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Why do markets rally further after breaking to all-time-highs?
People find it strange that I buy a market when it breaks to extreme ranges and to all-time-highs. In fact, this is probably my favourite and most profitable pattern to play. When everyone is thinking ‘surely this can’t go any higher’, I’m stepping in to buy. 

This is not a market specific phenomena – I use examples for S&P500, Bitcoin and Palladium in this article. Each market is very different. They have different market participants, different uses, and different reasons for buying. Yet they all rally significantly after all time highs are made, although to varying degrees because of the different volatility each markets.
‘Buy High, Sell higher’
To many, this seems like a counter-intuitive thing to do. After all, ‘Buy low, Sell high’ is ingrained into most people as the ‘right’ way to invest. Well, I prefer to buy high and sell higher. These are a few of the reasons why the market typically rallies higher after an all-time-high is made (note, the reverse is true for all-time-lows).
1. A significant resistance is broken.

All time highs or lows are a significant psychological level that people use as an anchor to base price action off. When the market breaks convincingly above this level, we see a lot of new buyers stepping in and short holders closing out. This adds to the buying power and pushes the move further.  For details on support and resistance learn here

Below is the S&P500, which has had an incredible 2017 making record highs. You can see the market zig zags in an uptrend, with regular price retracements. The previous all time high (or ATH on the picture) acts as a resistance to the upside, often for several months, with the market bouncing back off this level. Often once the market breaks above this level however, it quickly rallies 5-6% within a few weeks. 
2. It suggests a significant shift in the supply and demand (or at least the market’s perception of it).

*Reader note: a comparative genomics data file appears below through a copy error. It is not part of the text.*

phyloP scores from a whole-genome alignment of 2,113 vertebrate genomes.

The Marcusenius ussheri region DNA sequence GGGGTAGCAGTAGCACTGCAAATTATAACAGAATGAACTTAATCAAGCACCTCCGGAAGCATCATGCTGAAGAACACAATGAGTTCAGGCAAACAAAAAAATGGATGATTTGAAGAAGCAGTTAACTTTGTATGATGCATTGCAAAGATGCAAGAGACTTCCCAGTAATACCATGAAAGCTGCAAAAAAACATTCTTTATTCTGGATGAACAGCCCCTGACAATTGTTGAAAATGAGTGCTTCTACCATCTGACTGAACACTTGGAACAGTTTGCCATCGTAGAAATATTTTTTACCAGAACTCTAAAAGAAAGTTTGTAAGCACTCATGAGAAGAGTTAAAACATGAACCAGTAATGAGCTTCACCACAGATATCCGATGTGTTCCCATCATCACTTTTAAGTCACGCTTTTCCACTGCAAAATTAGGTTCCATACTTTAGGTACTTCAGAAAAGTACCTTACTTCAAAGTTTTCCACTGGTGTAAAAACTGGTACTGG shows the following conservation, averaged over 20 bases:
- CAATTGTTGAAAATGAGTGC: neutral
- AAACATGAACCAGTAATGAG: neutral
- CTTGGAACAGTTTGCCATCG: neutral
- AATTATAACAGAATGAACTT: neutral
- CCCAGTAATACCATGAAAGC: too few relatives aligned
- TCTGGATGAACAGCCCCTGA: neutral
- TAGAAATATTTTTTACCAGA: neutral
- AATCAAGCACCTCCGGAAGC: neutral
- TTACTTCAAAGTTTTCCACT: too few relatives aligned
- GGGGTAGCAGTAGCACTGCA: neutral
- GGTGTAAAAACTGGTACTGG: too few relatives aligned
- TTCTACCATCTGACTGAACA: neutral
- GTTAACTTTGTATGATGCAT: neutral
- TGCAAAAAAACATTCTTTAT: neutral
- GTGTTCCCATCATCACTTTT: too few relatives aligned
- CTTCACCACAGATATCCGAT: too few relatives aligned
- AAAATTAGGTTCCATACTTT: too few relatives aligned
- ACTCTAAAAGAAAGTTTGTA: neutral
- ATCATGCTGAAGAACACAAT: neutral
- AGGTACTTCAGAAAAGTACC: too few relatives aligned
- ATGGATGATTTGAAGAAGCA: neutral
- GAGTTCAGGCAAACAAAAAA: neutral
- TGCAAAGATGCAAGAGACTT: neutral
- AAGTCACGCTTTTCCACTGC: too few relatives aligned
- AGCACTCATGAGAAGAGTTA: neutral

If people are willing to buy at extreme prices, people assume the is a reason for it (and there very likely is, even if it is difficult to pinpoint it in the heat of the moment) – as such, they step in and buy the market. This is exacerbated by the fact the media will often jump on to news of markets making new highs.                                                                                                                                                                                                        
Think about how Bitcoin has surged over the last few years. Every time the market breaks to a new high, the media goes wild, everyone on social media knows about it, so what do they do? They open a trading account and buy more Bitcoin. A typical breakout to new highs on Bitcoin results in a rise of nearly 100%. Then people take their profits, the market sells of a little, and the process repeats. 
3. Finally, we see a large number of stop losses and new orders get triggered.
Because of point 1, people use these levels around all-time-highs to place both new orders and stop losses for existing positions. So when the market reaches these levels, it triggers a chain reaction of stop losses (short positions will have to buy back their positions, as they don’t know where the market will keep pushing up to since there is no historical resistance on the upside) and new orders of people who want to buy the strength.                                                                                                                                                                                                        

How to capture this momentum? You can buy the raw breakout (so just buy the market when it makes a new high) but I personally prefer to use Bollinger bands as the signal. A break to an all-time-high usually corresponds to extreme market moves, which gives a buy signal on the breakout. Other indicators do similar things – Donchian channels work well. Learn how to use them here.


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